Eugene and my former housemate Diane performed a romantic Maria Clara dance from the Spanish era. The flirtatious dance took them about the room; it was as if he was chasing her as he twisted and turned while she pretended to flee. Diane dipped her chin coyly at the conclusion, the dancers ending together. It was an enchanting performance and the guests were enthralled, especially my family. Mama beamed like a proud bird that strut her finest feathers. In this case the feathers were her family and the culture that had formed them. The dancers twirled past her in a blur of color and light that seemed to intensify with each flurry of the Rondalla chords. I am sure many of the villagers had not seen anything like this since leaving their homeland as children and teenagers, so many had beaming smiles and tears in their eyes.
The Money Dance was eagerly awaited because it gave the guests a chance to bless the new couple and wish them good fortune. During the dance, giggling women and men placed coins as well as paper money in my mouth, everyone now a little tipsy. Children eagerly waited to be a part of the ritual as well. They would beg the parents for coins so that they could partake in the gaiety. Philip’s task was to take the money from me with a kiss. His hands had to remain behind him the entire time, as were mine behind me. We both leaned into each other as the music and gaiety intensified. There were hoots and hollers at each feigned kiss.
As we turned, came together, and drew apart in the dance, Philip snatched the coins and bills from my mouth with his teeth and then let them drop to the wooden floor. The light caught on the coins and sparkles of silver and gold flew in the room, making a ringing, jangling noise. (The dance came from the days of the Spaniards, so gold coins were a part of the custom.) As the spirit of this dance caught on, everyone jumped up enthusiastically with money in hand to give the new couple. At one point a line formed as people waited for us to dance into the corners of the hall. These days the custom continues but has been carefully sanitized! Small little plastic baggies hold the folded cash. I guess it makes sense but I remember sitting next to my sister-in- law Rosita, at a Molokai wedding in Kaunakakai many years later and said: “Not the same, ya? Ours was the best!” She smiled.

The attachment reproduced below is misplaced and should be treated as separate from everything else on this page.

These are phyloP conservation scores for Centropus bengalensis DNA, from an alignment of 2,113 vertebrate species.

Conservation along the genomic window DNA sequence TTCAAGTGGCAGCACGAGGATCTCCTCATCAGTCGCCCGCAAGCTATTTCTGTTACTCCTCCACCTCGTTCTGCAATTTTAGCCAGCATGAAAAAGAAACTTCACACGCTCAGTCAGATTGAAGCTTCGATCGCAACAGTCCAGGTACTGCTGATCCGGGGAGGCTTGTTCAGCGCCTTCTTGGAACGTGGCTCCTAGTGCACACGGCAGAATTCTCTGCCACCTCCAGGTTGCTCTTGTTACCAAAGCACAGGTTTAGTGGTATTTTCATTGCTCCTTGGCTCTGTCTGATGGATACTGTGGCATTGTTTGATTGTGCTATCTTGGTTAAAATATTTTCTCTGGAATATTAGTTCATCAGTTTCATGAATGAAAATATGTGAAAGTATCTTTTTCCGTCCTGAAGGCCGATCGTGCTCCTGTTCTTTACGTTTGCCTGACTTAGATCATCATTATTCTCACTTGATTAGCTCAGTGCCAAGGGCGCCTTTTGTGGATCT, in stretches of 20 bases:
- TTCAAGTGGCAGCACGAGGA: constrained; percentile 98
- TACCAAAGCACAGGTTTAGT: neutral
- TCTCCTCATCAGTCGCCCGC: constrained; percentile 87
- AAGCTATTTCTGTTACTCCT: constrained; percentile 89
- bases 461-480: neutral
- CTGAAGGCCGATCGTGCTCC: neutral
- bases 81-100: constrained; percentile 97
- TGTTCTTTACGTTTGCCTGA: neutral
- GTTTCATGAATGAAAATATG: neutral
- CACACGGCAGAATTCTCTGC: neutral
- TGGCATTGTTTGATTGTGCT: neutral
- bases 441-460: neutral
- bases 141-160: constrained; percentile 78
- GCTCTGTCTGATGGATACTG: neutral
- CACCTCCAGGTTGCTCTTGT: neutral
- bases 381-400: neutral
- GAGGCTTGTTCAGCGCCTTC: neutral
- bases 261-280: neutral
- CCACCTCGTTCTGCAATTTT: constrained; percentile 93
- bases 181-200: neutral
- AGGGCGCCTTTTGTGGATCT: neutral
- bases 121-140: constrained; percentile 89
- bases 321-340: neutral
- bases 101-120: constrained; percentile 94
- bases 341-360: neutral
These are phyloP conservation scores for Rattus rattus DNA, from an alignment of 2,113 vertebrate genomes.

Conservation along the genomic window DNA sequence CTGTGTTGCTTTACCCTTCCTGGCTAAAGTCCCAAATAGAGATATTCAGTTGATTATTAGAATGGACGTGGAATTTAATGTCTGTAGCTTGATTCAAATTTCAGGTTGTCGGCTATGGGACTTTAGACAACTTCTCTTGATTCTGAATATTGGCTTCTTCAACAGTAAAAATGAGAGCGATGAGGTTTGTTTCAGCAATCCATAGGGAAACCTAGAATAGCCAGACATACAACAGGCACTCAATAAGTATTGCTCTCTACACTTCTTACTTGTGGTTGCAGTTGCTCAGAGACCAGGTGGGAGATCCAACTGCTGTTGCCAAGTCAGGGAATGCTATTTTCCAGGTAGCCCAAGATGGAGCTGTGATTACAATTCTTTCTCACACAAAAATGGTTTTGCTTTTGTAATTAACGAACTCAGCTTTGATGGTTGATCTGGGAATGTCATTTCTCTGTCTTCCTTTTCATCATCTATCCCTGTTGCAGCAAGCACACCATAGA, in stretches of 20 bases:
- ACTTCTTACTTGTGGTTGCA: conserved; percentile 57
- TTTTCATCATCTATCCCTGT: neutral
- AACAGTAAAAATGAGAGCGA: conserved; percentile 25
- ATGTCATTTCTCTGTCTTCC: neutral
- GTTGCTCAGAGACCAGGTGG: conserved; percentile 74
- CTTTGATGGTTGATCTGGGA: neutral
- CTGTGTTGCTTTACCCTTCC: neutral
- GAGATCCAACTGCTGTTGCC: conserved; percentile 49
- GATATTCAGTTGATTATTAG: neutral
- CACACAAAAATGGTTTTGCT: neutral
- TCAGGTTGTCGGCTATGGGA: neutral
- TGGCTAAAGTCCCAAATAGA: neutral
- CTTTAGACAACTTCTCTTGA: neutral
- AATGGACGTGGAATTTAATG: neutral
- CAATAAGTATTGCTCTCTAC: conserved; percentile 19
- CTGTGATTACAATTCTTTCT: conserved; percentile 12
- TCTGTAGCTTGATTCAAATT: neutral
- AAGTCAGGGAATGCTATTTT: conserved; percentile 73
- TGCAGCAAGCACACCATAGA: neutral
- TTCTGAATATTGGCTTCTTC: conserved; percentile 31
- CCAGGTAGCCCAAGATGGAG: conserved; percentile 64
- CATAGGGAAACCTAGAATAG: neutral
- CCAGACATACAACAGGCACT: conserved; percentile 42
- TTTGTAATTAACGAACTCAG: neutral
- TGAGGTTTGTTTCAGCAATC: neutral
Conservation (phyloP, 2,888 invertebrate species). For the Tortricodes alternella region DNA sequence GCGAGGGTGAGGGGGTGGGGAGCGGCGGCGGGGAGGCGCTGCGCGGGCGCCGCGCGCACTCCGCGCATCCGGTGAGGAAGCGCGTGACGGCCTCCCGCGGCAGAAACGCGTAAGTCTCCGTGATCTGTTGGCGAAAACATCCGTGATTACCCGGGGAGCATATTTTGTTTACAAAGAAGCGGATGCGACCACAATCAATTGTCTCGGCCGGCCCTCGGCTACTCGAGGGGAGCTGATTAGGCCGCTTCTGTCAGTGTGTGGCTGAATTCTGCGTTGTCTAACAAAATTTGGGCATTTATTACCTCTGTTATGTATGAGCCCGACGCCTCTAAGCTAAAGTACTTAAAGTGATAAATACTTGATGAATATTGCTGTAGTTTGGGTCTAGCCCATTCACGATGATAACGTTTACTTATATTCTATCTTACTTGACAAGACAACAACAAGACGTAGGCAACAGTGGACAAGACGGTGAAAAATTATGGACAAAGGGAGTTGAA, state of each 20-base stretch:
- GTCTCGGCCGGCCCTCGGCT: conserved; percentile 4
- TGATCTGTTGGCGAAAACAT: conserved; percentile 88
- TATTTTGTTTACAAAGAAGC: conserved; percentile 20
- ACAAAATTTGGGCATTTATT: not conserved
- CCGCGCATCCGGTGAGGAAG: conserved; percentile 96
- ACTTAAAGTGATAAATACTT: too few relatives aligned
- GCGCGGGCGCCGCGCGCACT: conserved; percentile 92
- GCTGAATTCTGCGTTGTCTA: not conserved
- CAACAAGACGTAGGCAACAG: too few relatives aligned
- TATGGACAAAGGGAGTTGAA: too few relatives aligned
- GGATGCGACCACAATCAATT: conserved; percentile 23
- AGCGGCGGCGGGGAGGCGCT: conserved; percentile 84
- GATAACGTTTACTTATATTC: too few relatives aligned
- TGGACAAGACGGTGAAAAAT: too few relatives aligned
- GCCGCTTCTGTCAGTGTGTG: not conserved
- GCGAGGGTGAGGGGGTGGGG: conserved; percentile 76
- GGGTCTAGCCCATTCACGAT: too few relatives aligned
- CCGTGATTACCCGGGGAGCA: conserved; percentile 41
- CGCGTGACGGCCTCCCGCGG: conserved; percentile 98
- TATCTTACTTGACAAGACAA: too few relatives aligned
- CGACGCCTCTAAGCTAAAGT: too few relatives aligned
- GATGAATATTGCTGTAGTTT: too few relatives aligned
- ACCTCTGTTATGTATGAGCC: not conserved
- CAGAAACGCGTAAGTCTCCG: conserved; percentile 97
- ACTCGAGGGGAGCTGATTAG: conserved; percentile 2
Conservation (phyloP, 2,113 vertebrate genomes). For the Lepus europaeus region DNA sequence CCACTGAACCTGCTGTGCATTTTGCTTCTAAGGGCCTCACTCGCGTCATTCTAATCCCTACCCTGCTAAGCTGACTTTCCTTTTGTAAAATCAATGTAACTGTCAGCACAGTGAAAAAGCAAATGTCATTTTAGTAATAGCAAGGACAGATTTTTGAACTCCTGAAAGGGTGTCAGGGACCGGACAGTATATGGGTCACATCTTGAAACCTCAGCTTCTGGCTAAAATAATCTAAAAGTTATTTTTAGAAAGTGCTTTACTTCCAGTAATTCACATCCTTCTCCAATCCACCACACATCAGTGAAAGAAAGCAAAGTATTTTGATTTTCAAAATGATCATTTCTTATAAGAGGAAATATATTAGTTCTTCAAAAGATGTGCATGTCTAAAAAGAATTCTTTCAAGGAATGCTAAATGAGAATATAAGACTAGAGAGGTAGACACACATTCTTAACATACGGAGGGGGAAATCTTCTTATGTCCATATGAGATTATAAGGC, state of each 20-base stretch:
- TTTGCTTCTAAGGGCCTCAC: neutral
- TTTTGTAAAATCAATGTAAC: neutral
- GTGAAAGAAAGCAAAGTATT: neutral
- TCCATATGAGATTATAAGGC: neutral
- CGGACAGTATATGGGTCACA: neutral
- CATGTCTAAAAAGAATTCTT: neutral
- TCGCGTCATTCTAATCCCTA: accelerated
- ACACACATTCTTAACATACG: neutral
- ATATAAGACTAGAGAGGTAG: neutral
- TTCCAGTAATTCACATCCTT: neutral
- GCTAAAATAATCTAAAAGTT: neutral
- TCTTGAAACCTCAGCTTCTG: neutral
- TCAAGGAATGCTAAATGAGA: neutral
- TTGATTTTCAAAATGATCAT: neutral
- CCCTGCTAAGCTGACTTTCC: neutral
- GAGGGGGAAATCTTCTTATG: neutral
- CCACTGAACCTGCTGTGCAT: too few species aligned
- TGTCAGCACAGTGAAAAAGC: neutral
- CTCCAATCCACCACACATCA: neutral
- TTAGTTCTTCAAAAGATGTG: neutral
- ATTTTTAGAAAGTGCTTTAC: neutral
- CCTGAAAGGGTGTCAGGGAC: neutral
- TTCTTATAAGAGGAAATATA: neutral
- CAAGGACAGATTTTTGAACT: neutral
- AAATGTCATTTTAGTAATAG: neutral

Before the Money Dance, my sister-in-law instructed me about the proper protocol required for this time. With wide eyes and serious consternation, she cautioned “Do not look at the money; when Philip takes it from you, he will let it drop to the floor, do not ever look at the money, even when it is on the floor. People will think you are greedy if you watch the money. They will think you are counting already.” It was emphasized my behavior on this day was critical to the success of the marriage as well. The message was clear; because all the people at the party knew Philip since childhood, all eyes would be on me.
My mother managed to thwart one tradition. Once we left the party, Philip and I were supposed to stay in a small house for seven days after the wedding. All of our meals would have been left at the door, as we were not supposed to leave the wedding house, an ancient tradition to yet again assure the success of the new couple. My mother, however, purchased a honeymoon for us in Kona on the Big Island of Hawai‘i. She slipped us away with some story to the airport after we left the party. The celebration continued anyway. I am not sure we were even missed.
We heard that the feast that followed the wedding went on for three days. In the midst of all the preparations I don’t think I stopped to think where all the food had come from. It was truly a blur of flowers and a mix of aromas that blended to a sweet memory for all time.
With the proceeds from the money dance, the gift envelopes, and the shot table bowl, we had about a thousand dollars (we thought we were very rich) tucked into a brown paper lunch sack. We arrived in Kona on a Sunday when all the banks were closed, so we hid the money under our bed in the sack, now very creased from my clutching.
We were officially married and beginning our lives together.